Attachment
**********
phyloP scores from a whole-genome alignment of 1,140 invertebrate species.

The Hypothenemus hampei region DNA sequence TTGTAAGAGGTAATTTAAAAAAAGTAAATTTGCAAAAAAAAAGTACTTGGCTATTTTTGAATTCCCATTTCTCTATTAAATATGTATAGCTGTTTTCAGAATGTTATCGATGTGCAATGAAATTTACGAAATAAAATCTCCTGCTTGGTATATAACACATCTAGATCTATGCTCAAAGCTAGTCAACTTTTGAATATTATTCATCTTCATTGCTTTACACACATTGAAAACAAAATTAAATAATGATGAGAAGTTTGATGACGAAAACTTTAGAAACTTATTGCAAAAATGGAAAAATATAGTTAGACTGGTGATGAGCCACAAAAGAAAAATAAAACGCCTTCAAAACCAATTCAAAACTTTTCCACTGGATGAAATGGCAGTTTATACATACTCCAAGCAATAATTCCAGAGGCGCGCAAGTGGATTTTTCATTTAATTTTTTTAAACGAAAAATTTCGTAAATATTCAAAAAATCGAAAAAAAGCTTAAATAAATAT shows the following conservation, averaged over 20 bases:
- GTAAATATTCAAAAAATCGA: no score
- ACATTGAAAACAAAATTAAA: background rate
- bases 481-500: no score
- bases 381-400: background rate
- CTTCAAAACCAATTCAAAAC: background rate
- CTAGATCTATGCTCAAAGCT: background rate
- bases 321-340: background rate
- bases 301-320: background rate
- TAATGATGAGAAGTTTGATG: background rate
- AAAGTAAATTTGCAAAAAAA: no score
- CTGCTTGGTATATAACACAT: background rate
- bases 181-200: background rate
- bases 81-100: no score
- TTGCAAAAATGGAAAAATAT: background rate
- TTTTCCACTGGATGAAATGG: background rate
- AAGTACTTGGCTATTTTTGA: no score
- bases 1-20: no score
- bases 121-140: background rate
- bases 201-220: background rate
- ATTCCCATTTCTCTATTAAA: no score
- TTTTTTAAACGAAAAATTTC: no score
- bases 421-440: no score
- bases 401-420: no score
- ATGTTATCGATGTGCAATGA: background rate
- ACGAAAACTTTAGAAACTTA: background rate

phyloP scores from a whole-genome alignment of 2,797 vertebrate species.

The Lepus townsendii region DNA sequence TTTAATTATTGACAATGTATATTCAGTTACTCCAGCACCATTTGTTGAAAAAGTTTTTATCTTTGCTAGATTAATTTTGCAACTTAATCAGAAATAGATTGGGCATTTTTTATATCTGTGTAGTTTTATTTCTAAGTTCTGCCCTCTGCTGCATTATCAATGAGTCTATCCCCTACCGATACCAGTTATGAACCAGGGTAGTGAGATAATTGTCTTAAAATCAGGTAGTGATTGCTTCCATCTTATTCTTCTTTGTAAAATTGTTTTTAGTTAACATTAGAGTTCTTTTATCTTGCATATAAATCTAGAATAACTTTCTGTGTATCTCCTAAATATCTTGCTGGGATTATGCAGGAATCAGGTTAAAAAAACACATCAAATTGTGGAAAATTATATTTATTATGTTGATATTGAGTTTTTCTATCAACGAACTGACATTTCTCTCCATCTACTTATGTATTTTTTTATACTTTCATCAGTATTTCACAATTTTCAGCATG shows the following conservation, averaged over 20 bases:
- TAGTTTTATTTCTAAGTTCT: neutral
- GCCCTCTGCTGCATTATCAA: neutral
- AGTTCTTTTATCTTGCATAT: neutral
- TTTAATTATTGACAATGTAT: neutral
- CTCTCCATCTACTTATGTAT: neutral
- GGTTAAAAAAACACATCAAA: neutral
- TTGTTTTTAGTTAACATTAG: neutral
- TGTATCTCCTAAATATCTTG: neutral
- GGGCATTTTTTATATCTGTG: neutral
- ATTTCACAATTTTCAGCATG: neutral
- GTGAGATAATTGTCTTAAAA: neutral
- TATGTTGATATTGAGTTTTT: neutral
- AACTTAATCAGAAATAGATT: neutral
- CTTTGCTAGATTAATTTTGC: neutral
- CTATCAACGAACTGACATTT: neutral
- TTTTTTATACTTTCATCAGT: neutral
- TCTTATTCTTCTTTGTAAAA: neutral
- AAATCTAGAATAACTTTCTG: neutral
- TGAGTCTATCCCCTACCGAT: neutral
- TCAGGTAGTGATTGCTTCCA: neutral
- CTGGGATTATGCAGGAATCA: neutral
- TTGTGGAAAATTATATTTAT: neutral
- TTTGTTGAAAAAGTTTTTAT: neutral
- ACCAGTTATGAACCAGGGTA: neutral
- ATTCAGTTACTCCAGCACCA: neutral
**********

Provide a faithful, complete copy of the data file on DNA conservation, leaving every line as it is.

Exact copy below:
phyloP scores from a whole-genome alignment of 1,140 invertebrate species.

The Hypothenemus hampei region DNA sequence TTGTAAGAGGTAATTTAAAAAAAGTAAATTTGCAAAAAAAAAGTACTTGGCTATTTTTGAATTCCCATTTCTCTATTAAATATGTATAGCTGTTTTCAGAATGTTATCGATGTGCAATGAAATTTACGAAATAAAATCTCCTGCTTGGTATATAACACATCTAGATCTATGCTCAAAGCTAGTCAACTTTTGAATATTATTCATCTTCATTGCTTTACACACATTGAAAACAAAATTAAATAATGATGAGAAGTTTGATGACGAAAACTTTAGAAACTTATTGCAAAAATGGAAAAATATAGTTAGACTGGTGATGAGCCACAAAAGAAAAATAAAACGCCTTCAAAACCAATTCAAAACTTTTCCACTGGATGAAATGGCAGTTTATACATACTCCAAGCAATAATTCCAGAGGCGCGCAAGTGGATTTTTCATTTAATTTTTTTAAACGAAAAATTTCGTAAATATTCAAAAAATCGAAAAAAAGCTTAAATAAATAT shows the following conservation, averaged over 20 bases:
- GTAAATATTCAAAAAATCGA: no score
- ACATTGAAAACAAAATTAAA: background rate
- bases 481-500: no score
- bases 381-400: background rate
- CTTCAAAACCAATTCAAAAC: background rate
- CTAGATCTATGCTCAAAGCT: background rate
- bases 321-340: background rate
- bases 301-320: background rate
- TAATGATGAGAAGTTTGATG: background rate
- AAAGTAAATTTGCAAAAAAA: no score
- CTGCTTGGTATATAACACAT: background rate
- bases 181-200: background rate
- bases 81-100: no score
- TTGCAAAAATGGAAAAATAT: background rate
- TTTTCCACTGGATGAAATGG: background rate
- AAGTACTTGGCTATTTTTGA: no score
- bases 1-20: no score
- bases 121-140: background rate
- bases 201-220: background rate
- ATTCCCATTTCTCTATTAAA: no score
- TTTTTTAAACGAAAAATTTC: no score
- bases 421-440: no score
- bases 401-420: no score
- ATGTTATCGATGTGCAATGA: background rate
- ACGAAAACTTTAGAAACTTA: background rate

phyloP scores from a whole-genome alignment of 2,797 vertebrate species.

The Lepus townsendii region DNA sequence TTTAATTATTGACAATGTATATTCAGTTACTCCAGCACCATTTGTTGAAAAAGTTTTTATCTTTGCTAGATTAATTTTGCAACTTAATCAGAAATAGATTGGGCATTTTTTATATCTGTGTAGTTTTATTTCTAAGTTCTGCCCTCTGCTGCATTATCAATGAGTCTATCCCCTACCGATACCAGTTATGAACCAGGGTAGTGAGATAATTGTCTTAAAATCAGGTAGTGATTGCTTCCATCTTATTCTTCTTTGTAAAATTGTTTTTAGTTAACATTAGAGTTCTTTTATCTTGCATATAAATCTAGAATAACTTTCTGTGTATCTCCTAAATATCTTGCTGGGATTATGCAGGAATCAGGTTAAAAAAACACATCAAATTGTGGAAAATTATATTTATTATGTTGATATTGAGTTTTTCTATCAACGAACTGACATTTCTCTCCATCTACTTATGTATTTTTTTATACTTTCATCAGTATTTCACAATTTTCAGCATG shows the following conservation, averaged over 20 bases:
- TAGTTTTATTTCTAAGTTCT: neutral
- GCCCTCTGCTGCATTATCAA: neutral
- AGTTCTTTTATCTTGCATAT: neutral
- TTTAATTATTGACAATGTAT: neutral
- CTCTCCATCTACTTATGTAT: neutral
- GGTTAAAAAAACACATCAAA: neutral
- TTGTTTTTAGTTAACATTAG: neutral
- TGTATCTCCTAAATATCTTG: neutral
- GGGCATTTTTTATATCTGTG: neutral
- ATTTCACAATTTTCAGCATG: neutral
- GTGAGATAATTGTCTTAAAA: neutral
- TATGTTGATATTGAGTTTTT: neutral
- AACTTAATCAGAAATAGATT: neutral
- CTTTGCTAGATTAATTTTGC: neutral
- CTATCAACGAACTGACATTT: neutral
- TTTTTTATACTTTCATCAGT: neutral
- TCTTATTCTTCTTTGTAAAA: neutral
- AAATCTAGAATAACTTTCTG: neutral
- TGAGTCTATCCCCTACCGAT: neutral
- TCAGGTAGTGATTGCTTCCA: neutral
- CTGGGATTATGCAGGAATCA: neutral
- TTGTGGAAAATTATATTTAT: neutral
- TTTGTTGAAAAAGTTTTTAT: neutral
- ACCAGTTATGAACCAGGGTA: neutral
- ATTCAGTTACTCCAGCACCA: neutral